The night before Julia Kemp boarded a small 12-seater plane and flew out of Rigolet, Labrador, where she spent four memorable weeks in January, the fourth-year nursing student joined community residents for a feast of soups and stews made with fresh local moose, partridge, and caribou.
It was a delicious way to finish up her four-week clinical placement in Labrador.
For Ms. Kemp, who's in her final year of the Bachelor of Nursing (BN) (Collaborative) program at Memorial University's School of Nursing, it was just one more awesome experience in a series of awesome experiences that have not only honed and helped her consolidate four years of nursing skills; she's gained confidence and learned about a way of life and culture she had previously not experienced.
"I didn't know anything about Inuit culture," said Ms. Kemp who is from Sydney, Cape Breton and more familiar with the traditions of Mi'kmaq communities in her area. "People really live off the land (in Rigolet)," said Julia, "They go out wooding on their snow mobiles...I didn't know what they were talking about at first, but they would go out into the woods and get all the wood they needed for a while."
Ms. Kemp and her classmates Hillary Doucet and Julia Cormier have all just returned from their Community Health clinical placements, and talk practically non-stop about their time in The Big Land.
"I'm considering going north when I graduate," said Julia Cormier who was based in Goose Bay but worked with nurses in Sheshatshui and North West River, and came away admiring the close relationships that nursing staff have with residents. "I wanted to get a different experience (than I had in my other placements)...I wanted to see what (life in the north) was like."
These northern and Labrador clinical placements were highly-recommended by friends, so the three jumped at the chance to sign up when nursing students were asked last fall about their interest in going to Labrador.
The students are also quick to cite funding received through the Rural Incentive Program as key to their decision to opt for Labrador placements, and congratulate "whoever it was who came up with the program."
The Rural Incentive Program was introduced by the provincial government in 1999 as a way to encourage students to opt for rural placements throughout Newfoundland and Labrador.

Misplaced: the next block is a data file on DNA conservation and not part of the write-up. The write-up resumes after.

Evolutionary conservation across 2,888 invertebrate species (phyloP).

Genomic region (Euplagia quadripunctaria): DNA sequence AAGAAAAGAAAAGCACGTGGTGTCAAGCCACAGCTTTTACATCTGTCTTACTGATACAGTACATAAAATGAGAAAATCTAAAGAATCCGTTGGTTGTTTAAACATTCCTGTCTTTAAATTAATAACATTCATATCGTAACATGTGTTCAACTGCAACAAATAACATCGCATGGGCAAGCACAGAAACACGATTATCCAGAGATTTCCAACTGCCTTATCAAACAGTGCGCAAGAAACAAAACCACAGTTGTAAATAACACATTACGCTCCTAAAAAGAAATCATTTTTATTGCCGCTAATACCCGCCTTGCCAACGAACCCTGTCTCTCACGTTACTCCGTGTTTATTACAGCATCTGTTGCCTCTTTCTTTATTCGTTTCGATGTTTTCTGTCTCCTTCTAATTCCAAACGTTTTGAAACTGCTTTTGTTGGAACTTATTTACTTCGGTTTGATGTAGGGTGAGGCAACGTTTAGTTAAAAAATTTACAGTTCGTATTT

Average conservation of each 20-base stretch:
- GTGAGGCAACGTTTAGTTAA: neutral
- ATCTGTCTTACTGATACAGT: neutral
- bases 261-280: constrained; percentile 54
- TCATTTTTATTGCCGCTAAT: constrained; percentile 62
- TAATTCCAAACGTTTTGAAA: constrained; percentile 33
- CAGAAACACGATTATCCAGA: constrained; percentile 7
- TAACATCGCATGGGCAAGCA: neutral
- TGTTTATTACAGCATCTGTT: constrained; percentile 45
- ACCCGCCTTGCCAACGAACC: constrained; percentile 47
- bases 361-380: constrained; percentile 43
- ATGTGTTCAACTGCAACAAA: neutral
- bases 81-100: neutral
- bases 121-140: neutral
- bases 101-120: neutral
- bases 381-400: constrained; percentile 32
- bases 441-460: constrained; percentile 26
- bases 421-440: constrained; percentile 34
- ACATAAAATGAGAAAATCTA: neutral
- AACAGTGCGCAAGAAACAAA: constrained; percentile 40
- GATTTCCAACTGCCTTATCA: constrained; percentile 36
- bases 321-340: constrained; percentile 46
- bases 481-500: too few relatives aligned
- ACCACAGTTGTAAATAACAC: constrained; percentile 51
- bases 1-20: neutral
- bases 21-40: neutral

"People were more than welcoming," said Ms. Doucet who spent her clinical placement working out of a community-based clinic in Hopedale, on the north coast. "Not once would they say, 'You're a nursing student, you're not coming into the room.' Not once did anyone question my ability...I found that it was super nice to get that feeling of acceptance."
And that's something Claudine Morgan, the School of Nursing's clinical placement coordinator, loves to hear!
For over a decade now Ms. Morgan has worked with her partners at Labrador-Grenfell Health, who in turn also connect with aboriginal communities to send students on clinical places that for many are truly life-changing experiences. And if not life-changing, full of revelations about themselves, and about the reality of nursing in the north.
"There's a lot of work in the background that goes into arranging these placements," said Ms. Morgan who begins every August working on the clinical placements "But it's well-worth the effort – for the students and for the health authorities. Students come back having learned so much, and they have fantastic stories to share that are really moving."
This kind of feedback means so much to nurse coordinators and managers who work with Ms. Morgan behind the scenes, arranging accommodations, flights in and out of communities, ensuring that student experiences meet their clinical requirements, the needs of Labrador-Grenfell Health and other organizations involved.
"It's important that we give students the best possible learning experiences," said Brenda Eddison, regional director of Employee Development, Training and Health, and Ms. Morgan's first point of contact for arranging placements with Labrador-Grenfell Health. "Our staff, in collaboration with the Nunatsiavut government and Innu Nation, is exceptional at making sure students feel welcomed and part of the multi-disciplinary team.
And our staff on the Great Northern Peninsula also ensures that nursing student experiences exceed expectations. Experiences such as these will hopefully help students realize the opportunities that await them upon graduation in all areas of our region."
In fact, finding preceptors, who act as nurse mentor/supervisors to the students, is often the easy part.
"From my experience and perspective, it's having students graduate and come back to work with us that is the ultimate reward," said Tina Buckle, Community Health Nursing Coordinator for the Government of Nunatsiavut in Labrador, when asked why she and others devote time and effort arranging these placements. "Students enjoy the communities, they enjoy their work, and that's something we smile about. The placements have mutual benefits and have been one of the positive recruitment tools for us."